This article by Stuart Adams appeared in Louisville Computer News, December, 2001
Just when you thought it was safe to read something without having to see more about disasters, here comes part two of disaster planning for businesses. As Yogi Berra said, "it ainít over till itís over." (If youíre too young to remember him saying that, please feel free to verify this at www.yogi-berra.com/yogiisms.html) Unfortunately, in the case of disasters, and regardless of the outcome of the "war on terrorism," there will always be disasters of some sort which can terminate your business "with prejudice." In this article, weíll try to establish some ways to actually prepare and implement a disaster plan.
SO YOU THOUGHT INSURANCE WAS THE ANSWER!
If you read last monthís article, you may have felt that disasters were pretty much inevitable and something no one could reasonably plan for. You may have also come to the conclusion that insurance really was the only way to go in the event of a disaster, but a recent article by Sylvia Hsieh in Lawyers Weekly USA (available at www.lawyersweekly.com/usanews1105.cfm) predicts that insurance companies will become more aggressive in putting clauses in new policies which eliminate coverage of terrorist attacks. This may put you back in the position of actually having to take action, other than pulling out your wallet, in order to protect yourself, your employees and your business. Donít discard your casualty, property damage, umbrella, business interruption or "key employee" policies just yet, but you definitely need more than them.
The Lawyers Weekly USA article also predicts that insurance "hot spots" will be disputes over inclusion of claims relying on the "ripple effect" of terrorism and other disasters. Businesses which were not directly destroyed or physically damaged on September 11th, 2001 have, for instance, made claims based upon total loss of business when airports were shut down and air traffic reduced, even after flights were resumed. Think, for instance of those gift shops in the concourses of airports. They rely on foot traffic which disappeared for a while and resumed at a reduced rate after the 11th. There is no doubt they were severely impacted by events which were physically remote from their shop location, but one can only ponder the possible arguments as to coverage on their business interruption insurance policy, if any. You do have some of that, donít you?
Some types of insurance clauses you might have overlooked might be:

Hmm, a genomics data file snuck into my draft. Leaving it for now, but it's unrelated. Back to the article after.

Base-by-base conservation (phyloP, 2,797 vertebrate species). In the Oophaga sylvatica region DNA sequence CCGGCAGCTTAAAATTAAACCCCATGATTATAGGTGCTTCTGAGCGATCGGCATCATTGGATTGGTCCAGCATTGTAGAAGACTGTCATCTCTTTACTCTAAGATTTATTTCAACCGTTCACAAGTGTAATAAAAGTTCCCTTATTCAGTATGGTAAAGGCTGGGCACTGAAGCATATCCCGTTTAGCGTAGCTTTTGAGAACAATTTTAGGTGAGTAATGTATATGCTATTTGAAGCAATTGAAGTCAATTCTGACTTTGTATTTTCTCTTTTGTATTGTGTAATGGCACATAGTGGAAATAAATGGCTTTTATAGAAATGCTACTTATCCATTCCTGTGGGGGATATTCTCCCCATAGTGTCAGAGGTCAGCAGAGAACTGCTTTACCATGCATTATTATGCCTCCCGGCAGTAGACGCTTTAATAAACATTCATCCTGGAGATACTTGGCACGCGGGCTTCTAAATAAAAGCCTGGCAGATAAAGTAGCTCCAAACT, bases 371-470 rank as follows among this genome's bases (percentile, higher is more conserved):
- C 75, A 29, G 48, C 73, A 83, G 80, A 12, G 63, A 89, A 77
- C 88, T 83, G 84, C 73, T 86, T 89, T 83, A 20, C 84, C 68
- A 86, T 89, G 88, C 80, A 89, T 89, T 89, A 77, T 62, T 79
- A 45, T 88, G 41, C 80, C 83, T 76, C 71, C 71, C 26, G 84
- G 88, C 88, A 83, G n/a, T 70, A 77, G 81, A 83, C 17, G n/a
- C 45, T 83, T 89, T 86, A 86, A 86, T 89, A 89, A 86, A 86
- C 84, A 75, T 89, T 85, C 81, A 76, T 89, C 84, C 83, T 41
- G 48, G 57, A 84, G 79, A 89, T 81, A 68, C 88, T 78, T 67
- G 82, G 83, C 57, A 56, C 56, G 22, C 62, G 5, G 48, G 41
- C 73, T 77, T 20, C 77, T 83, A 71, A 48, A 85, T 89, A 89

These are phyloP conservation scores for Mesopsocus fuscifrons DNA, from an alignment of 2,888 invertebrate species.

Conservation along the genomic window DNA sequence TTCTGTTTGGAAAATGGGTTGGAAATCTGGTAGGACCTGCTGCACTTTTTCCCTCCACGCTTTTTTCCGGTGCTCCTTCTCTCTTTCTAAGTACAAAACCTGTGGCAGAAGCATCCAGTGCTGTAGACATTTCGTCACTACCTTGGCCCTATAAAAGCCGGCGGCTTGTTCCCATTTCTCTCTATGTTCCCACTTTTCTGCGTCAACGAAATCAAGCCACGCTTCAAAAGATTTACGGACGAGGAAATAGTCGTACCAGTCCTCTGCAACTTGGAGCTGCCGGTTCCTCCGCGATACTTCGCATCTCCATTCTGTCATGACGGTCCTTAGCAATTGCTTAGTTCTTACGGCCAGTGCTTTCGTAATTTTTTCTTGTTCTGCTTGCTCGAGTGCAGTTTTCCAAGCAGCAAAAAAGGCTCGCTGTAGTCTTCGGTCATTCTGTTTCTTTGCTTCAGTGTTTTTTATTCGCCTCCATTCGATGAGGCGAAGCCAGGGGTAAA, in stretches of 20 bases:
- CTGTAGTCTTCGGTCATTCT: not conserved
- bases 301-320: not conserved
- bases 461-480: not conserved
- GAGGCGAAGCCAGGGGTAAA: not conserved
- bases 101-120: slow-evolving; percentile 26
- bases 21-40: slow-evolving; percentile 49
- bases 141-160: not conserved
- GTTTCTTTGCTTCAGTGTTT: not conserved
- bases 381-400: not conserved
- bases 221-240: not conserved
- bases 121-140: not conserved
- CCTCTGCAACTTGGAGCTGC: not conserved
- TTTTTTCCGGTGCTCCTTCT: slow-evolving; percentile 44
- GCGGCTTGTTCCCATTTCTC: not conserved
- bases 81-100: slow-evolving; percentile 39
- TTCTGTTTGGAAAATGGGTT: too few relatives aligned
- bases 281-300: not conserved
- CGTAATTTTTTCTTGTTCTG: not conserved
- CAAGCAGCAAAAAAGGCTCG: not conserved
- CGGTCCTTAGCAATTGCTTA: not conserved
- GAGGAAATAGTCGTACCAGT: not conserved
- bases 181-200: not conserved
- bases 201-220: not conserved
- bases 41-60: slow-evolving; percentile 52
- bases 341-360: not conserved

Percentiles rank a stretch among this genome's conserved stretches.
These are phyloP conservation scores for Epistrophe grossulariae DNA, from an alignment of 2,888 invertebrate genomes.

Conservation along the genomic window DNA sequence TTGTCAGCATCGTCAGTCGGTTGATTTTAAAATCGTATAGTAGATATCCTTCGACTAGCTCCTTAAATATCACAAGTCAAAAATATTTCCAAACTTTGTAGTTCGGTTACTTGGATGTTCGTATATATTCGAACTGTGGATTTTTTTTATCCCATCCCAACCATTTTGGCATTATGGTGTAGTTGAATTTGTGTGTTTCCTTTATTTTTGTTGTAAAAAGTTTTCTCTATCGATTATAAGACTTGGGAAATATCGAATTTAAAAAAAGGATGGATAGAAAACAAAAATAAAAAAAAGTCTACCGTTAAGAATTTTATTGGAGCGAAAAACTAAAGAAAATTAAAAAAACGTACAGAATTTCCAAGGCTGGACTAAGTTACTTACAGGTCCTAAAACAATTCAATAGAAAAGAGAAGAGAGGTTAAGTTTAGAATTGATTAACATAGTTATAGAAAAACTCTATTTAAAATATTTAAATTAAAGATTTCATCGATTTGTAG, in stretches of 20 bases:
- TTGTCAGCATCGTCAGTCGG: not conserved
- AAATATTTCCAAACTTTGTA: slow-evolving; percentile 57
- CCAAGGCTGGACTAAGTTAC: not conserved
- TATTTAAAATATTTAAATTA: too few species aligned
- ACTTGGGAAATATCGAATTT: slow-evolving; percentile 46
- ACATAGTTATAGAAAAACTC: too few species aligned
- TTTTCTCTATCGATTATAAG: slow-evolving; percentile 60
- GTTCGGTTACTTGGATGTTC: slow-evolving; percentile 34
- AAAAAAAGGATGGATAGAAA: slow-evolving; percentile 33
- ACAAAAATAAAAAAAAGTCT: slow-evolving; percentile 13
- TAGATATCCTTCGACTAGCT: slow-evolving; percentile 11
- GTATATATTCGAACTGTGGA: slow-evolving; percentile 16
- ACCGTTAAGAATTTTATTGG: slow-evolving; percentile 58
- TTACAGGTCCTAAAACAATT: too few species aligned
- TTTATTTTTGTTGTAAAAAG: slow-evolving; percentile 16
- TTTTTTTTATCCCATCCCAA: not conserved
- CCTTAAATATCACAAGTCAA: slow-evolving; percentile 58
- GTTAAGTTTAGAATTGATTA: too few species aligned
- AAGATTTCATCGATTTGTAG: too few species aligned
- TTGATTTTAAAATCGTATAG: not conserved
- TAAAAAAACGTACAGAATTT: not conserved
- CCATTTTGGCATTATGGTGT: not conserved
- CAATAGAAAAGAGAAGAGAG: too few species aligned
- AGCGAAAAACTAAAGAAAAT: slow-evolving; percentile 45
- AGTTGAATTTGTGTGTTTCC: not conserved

"contingent interruption" (This relates to covering reimbursement for loss of a key customer or supplier, or the delay in receipt of materials needed for the business to manufacture its own products.)
"civil authority interruption" (This might protect you if, for instance, your business was in the "disaster zone" and police prohibited access to it for a time, even though it was not directly damaged.)
"war exclusion" (The application of this is debatable in the event of terrorist attacks or threats, since this usually applies only when one country is at war with another, not in the case of a terrorist group.)
"service interruption" (This might cover you in the event of loss of electricity, water, etc.)
"related expenses" (This will likely be a battlefield when categories of allowable damages will be compared to "industry standard" claims and the duty of mitigation of expenses will be explored.)
"duty to mitigate" (Insurance policies and courts typically require an injured or damaged party to attempt reasonable efforts to prevent further loss after discovery of the damage, but the standard of what is "reasonable" and the level of reasonable contingency planning and disaster management has probably been raised in the wake of September 11th.)
In last monthís article, I wrote about some examples of large and small "disasters" which can befall a company. Undoubtedly, in the wake of September 11th, 2001, the definition of disaster will seem different to most Americans. Our focus, in thinking about the word "disaster," will, for the foreseeable future, probably have more emphasis on terrorist attacks than at any time in the history of our country. Certainly, we should now realize that such attacks can be a reality in this country, but we should not become so concerned with disasters of that magnitude that we forget other varieties of problems are, statistically, more likely to cause the demise of a company.
A quick review of some of the materials available at the Web site of the Institute of Crisis Management, (ICM) in Louisville, Kentucky (www.crisisexperts.com) should remind us that many companies have suffered devastating results from sexual harassment litigation and IRS audits. The archives available at this site give something of a comparison, on an annual basis, of the leading "catastrophes" suffered by businesses ICM studied. The majority seem to have been caused by employees of the company itself, either through action or inaction. Typically, vigilant management could have detected and prevented such problems, if they had educated themselves in the skills of crisis management.
CRISIS MANAGEMENT SKILLS
The management of anything requires both foresight and hindsight. Sometimes we may wonder why some companies seem to continually achieve while others wander from one crisis to another. Perhaps Thomas Jefferson had an insight when he said: "Iím a great believer in luck, and find that the harder I work, the more I have of it." Fortunately, in the case of disaster management, there are lots of government agencies and business entities which have already put together excellent tools for managing business risks, including terrorism, burglary, fire, flood, earthquake, tornado, hurricane, utility interruption (including loss of electricity, water, sanitation, communications such as wired and wireless phone, internet and intranet service, etc.), assault on or injury to key personnel, internal sabotage from disgruntled employee, and many more. In other words (actually quoting Yogi Berra again) you can make sure "the future ainít what it used to be." I donít know what that means either, but I just had to stick it in here as a flimsy segue.